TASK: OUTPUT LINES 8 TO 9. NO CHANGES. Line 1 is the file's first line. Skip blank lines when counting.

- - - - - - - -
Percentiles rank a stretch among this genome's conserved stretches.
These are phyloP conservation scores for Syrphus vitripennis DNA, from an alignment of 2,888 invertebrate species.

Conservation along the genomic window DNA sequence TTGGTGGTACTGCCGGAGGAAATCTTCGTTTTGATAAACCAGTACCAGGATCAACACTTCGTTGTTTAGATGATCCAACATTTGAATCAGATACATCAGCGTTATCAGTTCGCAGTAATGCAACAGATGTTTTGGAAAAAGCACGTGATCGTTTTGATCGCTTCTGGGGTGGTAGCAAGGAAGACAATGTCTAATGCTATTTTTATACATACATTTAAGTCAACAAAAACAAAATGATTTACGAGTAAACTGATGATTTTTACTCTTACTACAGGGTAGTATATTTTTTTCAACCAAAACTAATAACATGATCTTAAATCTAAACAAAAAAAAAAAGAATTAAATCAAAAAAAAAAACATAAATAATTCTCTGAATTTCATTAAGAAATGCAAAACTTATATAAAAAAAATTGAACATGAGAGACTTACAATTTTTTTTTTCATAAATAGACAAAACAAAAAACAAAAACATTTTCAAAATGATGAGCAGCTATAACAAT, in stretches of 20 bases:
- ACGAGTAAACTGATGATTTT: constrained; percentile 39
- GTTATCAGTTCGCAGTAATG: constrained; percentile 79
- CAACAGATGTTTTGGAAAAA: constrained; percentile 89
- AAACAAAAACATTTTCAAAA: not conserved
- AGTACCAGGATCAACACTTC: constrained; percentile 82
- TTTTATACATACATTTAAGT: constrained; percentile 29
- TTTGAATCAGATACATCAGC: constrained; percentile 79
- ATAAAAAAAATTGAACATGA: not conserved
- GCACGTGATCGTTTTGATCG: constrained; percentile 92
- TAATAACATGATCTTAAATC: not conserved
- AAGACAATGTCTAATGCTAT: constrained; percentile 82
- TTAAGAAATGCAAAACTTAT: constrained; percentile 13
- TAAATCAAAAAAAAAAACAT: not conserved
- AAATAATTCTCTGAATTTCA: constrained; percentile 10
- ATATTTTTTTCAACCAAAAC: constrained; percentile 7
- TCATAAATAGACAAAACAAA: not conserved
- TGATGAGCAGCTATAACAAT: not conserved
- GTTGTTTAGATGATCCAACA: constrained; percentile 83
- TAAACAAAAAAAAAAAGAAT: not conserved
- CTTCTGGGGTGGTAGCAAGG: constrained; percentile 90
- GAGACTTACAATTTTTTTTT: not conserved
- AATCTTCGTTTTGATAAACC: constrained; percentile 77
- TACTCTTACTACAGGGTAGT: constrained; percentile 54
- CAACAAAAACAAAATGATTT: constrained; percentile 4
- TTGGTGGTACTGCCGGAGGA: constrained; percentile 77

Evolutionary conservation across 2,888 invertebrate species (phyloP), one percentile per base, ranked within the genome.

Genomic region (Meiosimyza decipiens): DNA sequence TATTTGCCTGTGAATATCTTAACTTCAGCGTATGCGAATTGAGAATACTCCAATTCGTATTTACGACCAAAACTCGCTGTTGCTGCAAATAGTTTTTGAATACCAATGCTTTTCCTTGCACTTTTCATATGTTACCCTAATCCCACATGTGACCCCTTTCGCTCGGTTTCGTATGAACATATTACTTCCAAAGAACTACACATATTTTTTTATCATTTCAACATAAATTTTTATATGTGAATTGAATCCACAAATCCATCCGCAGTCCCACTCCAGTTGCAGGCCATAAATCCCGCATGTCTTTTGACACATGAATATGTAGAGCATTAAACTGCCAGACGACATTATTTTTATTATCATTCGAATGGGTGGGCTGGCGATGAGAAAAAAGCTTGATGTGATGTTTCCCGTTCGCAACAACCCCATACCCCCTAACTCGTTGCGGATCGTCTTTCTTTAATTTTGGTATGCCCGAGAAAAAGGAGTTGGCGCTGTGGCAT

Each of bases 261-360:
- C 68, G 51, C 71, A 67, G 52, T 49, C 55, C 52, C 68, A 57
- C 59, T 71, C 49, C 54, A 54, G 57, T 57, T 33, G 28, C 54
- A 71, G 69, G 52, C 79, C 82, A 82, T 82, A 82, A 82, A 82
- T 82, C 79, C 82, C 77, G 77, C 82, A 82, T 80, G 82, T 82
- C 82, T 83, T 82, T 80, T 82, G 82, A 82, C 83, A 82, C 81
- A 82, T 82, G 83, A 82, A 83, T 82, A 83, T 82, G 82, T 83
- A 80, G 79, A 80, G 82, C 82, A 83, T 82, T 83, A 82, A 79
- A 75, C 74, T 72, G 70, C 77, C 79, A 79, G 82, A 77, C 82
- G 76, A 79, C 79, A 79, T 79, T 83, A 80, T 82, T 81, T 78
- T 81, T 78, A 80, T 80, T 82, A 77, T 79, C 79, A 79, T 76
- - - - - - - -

- AGTACCAGGATCAACACTTC: constrained; percentile 82
- TTTTATACATACATTTAAGT: constrained; percentile 29